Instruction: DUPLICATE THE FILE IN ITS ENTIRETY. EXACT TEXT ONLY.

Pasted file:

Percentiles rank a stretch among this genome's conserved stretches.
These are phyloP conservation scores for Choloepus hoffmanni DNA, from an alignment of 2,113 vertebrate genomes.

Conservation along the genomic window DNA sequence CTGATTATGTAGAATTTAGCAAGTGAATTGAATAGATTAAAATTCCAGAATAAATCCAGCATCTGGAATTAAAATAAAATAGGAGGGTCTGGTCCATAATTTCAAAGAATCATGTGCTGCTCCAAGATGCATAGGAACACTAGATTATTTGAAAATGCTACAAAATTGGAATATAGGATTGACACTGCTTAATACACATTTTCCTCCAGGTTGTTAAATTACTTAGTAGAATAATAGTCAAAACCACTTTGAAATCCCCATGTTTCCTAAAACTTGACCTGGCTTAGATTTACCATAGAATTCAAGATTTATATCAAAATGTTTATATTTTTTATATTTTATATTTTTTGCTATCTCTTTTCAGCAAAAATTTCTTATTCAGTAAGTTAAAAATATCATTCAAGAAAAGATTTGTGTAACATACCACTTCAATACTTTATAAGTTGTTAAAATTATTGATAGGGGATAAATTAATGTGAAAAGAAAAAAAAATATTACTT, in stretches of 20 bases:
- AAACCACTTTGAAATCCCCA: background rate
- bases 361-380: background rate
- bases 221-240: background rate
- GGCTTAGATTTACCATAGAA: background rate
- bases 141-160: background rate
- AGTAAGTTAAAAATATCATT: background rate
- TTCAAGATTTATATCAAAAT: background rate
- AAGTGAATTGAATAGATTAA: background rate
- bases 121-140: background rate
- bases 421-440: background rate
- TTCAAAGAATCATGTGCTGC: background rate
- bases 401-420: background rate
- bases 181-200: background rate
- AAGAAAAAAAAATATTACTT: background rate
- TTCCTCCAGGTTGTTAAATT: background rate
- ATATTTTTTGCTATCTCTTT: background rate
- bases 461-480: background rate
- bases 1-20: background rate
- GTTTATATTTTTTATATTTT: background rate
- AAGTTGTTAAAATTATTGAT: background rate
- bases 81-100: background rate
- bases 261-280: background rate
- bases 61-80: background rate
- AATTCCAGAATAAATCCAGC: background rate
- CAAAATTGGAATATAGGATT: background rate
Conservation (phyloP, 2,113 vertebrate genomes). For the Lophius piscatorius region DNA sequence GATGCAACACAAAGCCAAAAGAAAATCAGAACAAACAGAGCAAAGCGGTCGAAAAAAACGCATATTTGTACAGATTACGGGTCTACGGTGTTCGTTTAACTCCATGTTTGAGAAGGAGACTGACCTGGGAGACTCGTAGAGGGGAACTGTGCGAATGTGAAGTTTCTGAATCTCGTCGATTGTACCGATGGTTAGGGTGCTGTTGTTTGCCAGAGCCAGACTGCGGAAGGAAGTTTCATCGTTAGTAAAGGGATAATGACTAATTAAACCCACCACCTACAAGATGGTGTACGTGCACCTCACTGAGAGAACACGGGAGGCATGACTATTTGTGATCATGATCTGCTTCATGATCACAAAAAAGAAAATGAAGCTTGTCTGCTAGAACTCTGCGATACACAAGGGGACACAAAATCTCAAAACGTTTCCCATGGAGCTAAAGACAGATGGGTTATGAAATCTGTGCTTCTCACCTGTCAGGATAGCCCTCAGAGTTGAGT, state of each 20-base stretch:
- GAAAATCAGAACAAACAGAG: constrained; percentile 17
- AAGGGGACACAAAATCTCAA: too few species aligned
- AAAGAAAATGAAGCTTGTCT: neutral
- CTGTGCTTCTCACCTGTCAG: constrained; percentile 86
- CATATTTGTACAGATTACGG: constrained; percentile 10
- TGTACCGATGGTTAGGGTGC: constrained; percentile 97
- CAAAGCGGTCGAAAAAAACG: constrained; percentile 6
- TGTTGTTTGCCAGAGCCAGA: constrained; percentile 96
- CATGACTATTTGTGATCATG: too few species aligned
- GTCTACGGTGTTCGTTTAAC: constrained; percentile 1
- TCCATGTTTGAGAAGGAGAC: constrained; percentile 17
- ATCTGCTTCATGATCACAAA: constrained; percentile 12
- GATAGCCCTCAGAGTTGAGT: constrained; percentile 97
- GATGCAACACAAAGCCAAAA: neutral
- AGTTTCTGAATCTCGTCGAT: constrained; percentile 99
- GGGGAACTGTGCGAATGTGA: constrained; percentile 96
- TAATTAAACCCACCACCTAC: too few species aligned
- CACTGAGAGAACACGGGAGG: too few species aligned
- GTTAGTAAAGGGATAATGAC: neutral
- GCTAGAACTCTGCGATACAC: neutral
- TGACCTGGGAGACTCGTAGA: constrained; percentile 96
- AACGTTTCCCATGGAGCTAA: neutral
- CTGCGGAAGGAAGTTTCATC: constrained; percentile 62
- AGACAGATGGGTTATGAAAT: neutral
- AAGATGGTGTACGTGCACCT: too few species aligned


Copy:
Percentiles rank a stretch among this genome's conserved stretches.
These are phyloP conservation scores for Choloepus hoffmanni DNA, from an alignment of 2,113 vertebrate genomes.

Conservation along the genomic window DNA sequence CTGATTATGTAGAATTTAGCAAGTGAATTGAATAGATTAAAATTCCAGAATAAATCCAGCATCTGGAATTAAAATAAAATAGGAGGGTCTGGTCCATAATTTCAAAGAATCATGTGCTGCTCCAAGATGCATAGGAACACTAGATTATTTGAAAATGCTACAAAATTGGAATATAGGATTGACACTGCTTAATACACATTTTCCTCCAGGTTGTTAAATTACTTAGTAGAATAATAGTCAAAACCACTTTGAAATCCCCATGTTTCCTAAAACTTGACCTGGCTTAGATTTACCATAGAATTCAAGATTTATATCAAAATGTTTATATTTTTTATATTTTATATTTTTTGCTATCTCTTTTCAGCAAAAATTTCTTATTCAGTAAGTTAAAAATATCATTCAAGAAAAGATTTGTGTAACATACCACTTCAATACTTTATAAGTTGTTAAAATTATTGATAGGGGATAAATTAATGTGAAAAGAAAAAAAAATATTACTT, in stretches of 20 bases:
- AAACCACTTTGAAATCCCCA: background rate
- bases 361-380: background rate
- bases 221-240: background rate
- GGCTTAGATTTACCATAGAA: background rate
- bases 141-160: background rate
- AGTAAGTTAAAAATATCATT: background rate
- TTCAAGATTTATATCAAAAT: background rate
- AAGTGAATTGAATAGATTAA: background rate
- bases 121-140: background rate
- bases 421-440: background rate
- TTCAAAGAATCATGTGCTGC: background rate
- bases 401-420: background rate
- bases 181-200: background rate
- AAGAAAAAAAAATATTACTT: background rate
- TTCCTCCAGGTTGTTAAATT: background rate
- ATATTTTTTGCTATCTCTTT: background rate
- bases 461-480: background rate
- bases 1-20: background rate
- GTTTATATTTTTTATATTTT: background rate
- AAGTTGTTAAAATTATTGAT: background rate
- bases 81-100: background rate
- bases 261-280: background rate
- bases 61-80: background rate
- AATTCCAGAATAAATCCAGC: background rate
- CAAAATTGGAATATAGGATT: background rate
Conservation (phyloP, 2,113 vertebrate genomes). For the Lophius piscatorius region DNA sequence GATGCAACACAAAGCCAAAAGAAAATCAGAACAAACAGAGCAAAGCGGTCGAAAAAAACGCATATTTGTACAGATTACGGGTCTACGGTGTTCGTTTAACTCCATGTTTGAGAAGGAGACTGACCTGGGAGACTCGTAGAGGGGAACTGTGCGAATGTGAAGTTTCTGAATCTCGTCGATTGTACCGATGGTTAGGGTGCTGTTGTTTGCCAGAGCCAGACTGCGGAAGGAAGTTTCATCGTTAGTAAAGGGATAATGACTAATTAAACCCACCACCTACAAGATGGTGTACGTGCACCTCACTGAGAGAACACGGGAGGCATGACTATTTGTGATCATGATCTGCTTCATGATCACAAAAAAGAAAATGAAGCTTGTCTGCTAGAACTCTGCGATACACAAGGGGACACAAAATCTCAAAACGTTTCCCATGGAGCTAAAGACAGATGGGTTATGAAATCTGTGCTTCTCACCTGTCAGGATAGCCCTCAGAGTTGAGT, state of each 20-base stretch:
- GAAAATCAGAACAAACAGAG: constrained; percentile 17
- AAGGGGACACAAAATCTCAA: too few species aligned
- AAAGAAAATGAAGCTTGTCT: neutral
- CTGTGCTTCTCACCTGTCAG: constrained; percentile 86
- CATATTTGTACAGATTACGG: constrained; percentile 10
- TGTACCGATGGTTAGGGTGC: constrained; percentile 97
- CAAAGCGGTCGAAAAAAACG: constrained; percentile 6
- TGTTGTTTGCCAGAGCCAGA: constrained; percentile 96
- CATGACTATTTGTGATCATG: too few species aligned
- GTCTACGGTGTTCGTTTAAC: constrained; percentile 1
- TCCATGTTTGAGAAGGAGAC: constrained; percentile 17
- ATCTGCTTCATGATCACAAA: constrained; percentile 12
- GATAGCCCTCAGAGTTGAGT: constrained; percentile 97
- GATGCAACACAAAGCCAAAA: neutral
- AGTTTCTGAATCTCGTCGAT: constrained; percentile 99
- GGGGAACTGTGCGAATGTGA: constrained; percentile 96
- TAATTAAACCCACCACCTAC: too few species aligned
- CACTGAGAGAACACGGGAGG: too few species aligned
- GTTAGTAAAGGGATAATGAC: neutral
- GCTAGAACTCTGCGATACAC: neutral
- TGACCTGGGAGACTCGTAGA: constrained; percentile 96
- AACGTTTCCCATGGAGCTAA: neutral
- CTGCGGAAGGAAGTTTCATC: constrained; percentile 62
- AGACAGATGGGTTATGAAAT: neutral
- AAGATGGTGTACGTGCACCT: too few species aligned